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UK Holwell Mine, Leicestershire - Nov '16

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History

 

Holwell is a small hamlet in the Parish of Ab Kettleby, near Melton Mowbray. The Parish of Ab Kettleby has long been known for it’s Iron Ore reserves in Ab Kettleby, Holwell and Wartnaby, Holwell being the main location. There were also Quarries at Eaton, Scalford and Wycombe, close to the Vale of Belvoir. 

 

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Holwell was the most important centre. Iron ore was first quarried to the north of Holwell on the south side of the narrow part of Landyke Lane in 1875 and continued in various places to the north and east of the hamlet until 1930. From 1931 until 1943 iron ore was mined rather than quarried east of Brown's Hill. The mine was a drift mine and the tunnel emerged from the north side of the hill in 1943. 
 

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Holwell Quarry in the late 19th century.

 

Quarrying was resumed at that point and continued until 1962. The last quarrying took place close to the road to Scalford Hall. Quarrying was done by hand with the help of explosives at first. The first quarrying machine was a petrol parrafin digger introduced in 1930. The first diesel digger arrived in 1943. The ore was at first taken away by horse and cart, but the Holwell Iron Company built a standard gauge mineral railway in 1877 which connected with the Midland Railway's Syston to Peterborough line west of Melton Mowbray. Most of this mineral railway was taken over and improved by the Midland in two stages: first as part of their Nottingham to Melton line and then as their Holwell branch (connecting with that line) in 1887.This was extended the same year northwards to Wycomb Junction on the Great Northern's Waltham branch. This branch transported the ore from Holwell as well as some of that from Eaton. A large section of this line is now the Old Dalby Test Track, running from Melton Mowbray to Nottingham, with the main engine shed being located at Asfordby Valley, this area is known locally as Holwell Works.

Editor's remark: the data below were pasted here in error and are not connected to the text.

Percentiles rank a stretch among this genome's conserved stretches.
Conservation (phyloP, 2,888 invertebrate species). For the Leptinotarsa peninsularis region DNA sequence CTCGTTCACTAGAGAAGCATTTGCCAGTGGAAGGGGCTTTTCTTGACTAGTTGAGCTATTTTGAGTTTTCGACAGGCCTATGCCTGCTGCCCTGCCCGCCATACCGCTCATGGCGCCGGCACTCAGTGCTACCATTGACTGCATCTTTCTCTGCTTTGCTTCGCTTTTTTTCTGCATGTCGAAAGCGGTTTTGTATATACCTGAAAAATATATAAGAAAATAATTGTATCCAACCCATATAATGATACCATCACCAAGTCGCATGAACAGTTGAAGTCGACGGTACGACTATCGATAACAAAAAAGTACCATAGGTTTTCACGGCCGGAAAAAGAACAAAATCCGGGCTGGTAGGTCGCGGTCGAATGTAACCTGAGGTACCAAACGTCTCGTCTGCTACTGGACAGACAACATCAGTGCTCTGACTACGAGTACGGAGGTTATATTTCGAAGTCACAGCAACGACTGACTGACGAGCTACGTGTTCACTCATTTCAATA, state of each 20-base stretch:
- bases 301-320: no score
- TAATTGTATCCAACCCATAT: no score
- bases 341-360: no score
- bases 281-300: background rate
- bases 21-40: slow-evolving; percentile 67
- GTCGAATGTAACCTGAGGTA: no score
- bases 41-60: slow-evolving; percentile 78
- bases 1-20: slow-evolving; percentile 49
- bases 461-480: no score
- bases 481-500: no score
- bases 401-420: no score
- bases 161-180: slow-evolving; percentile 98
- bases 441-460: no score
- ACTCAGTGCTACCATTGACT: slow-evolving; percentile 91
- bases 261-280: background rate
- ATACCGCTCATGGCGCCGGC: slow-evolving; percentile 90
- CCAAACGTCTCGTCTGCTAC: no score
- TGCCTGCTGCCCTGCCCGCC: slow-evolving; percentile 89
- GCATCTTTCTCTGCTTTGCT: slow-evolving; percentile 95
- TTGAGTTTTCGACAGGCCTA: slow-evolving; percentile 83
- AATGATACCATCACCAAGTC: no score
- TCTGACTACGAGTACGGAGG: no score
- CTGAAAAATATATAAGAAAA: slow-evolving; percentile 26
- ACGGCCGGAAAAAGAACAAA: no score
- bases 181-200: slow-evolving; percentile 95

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London Underground’s stock at Widmerpool station on the Old Dalby test track

 

The Holwell company built their own iron works close to the Holwell Branch which operated from 1881. The works was called Holwell Works because it was built by the Holwell Company but was actually at Asfordby Hill. The quarries and the mine fed the standard gauge line by means of narrow gauge tramways. These were at first worked by gravity or horses, but diesel locomotives were introduced in 1933. The tramways were replaced by lorries in 1948. The quarry lasted through the 1950’s, but eventually closed in 1962. The mine was only open from 1931 to 1943.

 

holwell_reserves.jpg

The area now, managed by the Leicestershire and Rutland Wildlife Trust

 

Part of the quarry area has been smoothed over. Part has been left and retained as a nature reserve. There are warning of the single track road leading to the quarry, not to drive too far onto the verge due to the risk of collapse.

 

Explore

 

This was an impromptu explore, following explore somewhere that was disapointing and boring. I have been reading up and checking this place for a couple of years or so with a couple of others, but with no results. After meeting a couple of mine explorers, we got chatting about Holwell, so on this night with a couple of others, we decided to give it a go. On previous looks and nosies, I knew that the place was a trifle unstable. On one survey visit with UrbanCaving, we found that one of the entrances was completely blocked by a cave-in. Proving the iron gate at the opening a little futile.

Once in, I walked off ahead with Rat. We soon found multiple cave-ins and questionable techniques to avoid further cave-ins.

Only my second mine to date, but I’m sure I’ll be doing a few more in the future.
 

(1)

 

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This is on of the cave-ins we discovered inside the mine. Much of the roof is held up by wooden and iron supports. This shows that it's not entirely foolproof.

 

(2)

 

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(3)

 

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(4)

 

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Dodgey looking roof support made from wood. Not entirely convinced this would made today's Health & Safety standards for a safe working environment.

 

(5)

 

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(6)

 

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(7)

 

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Cheers for Looking

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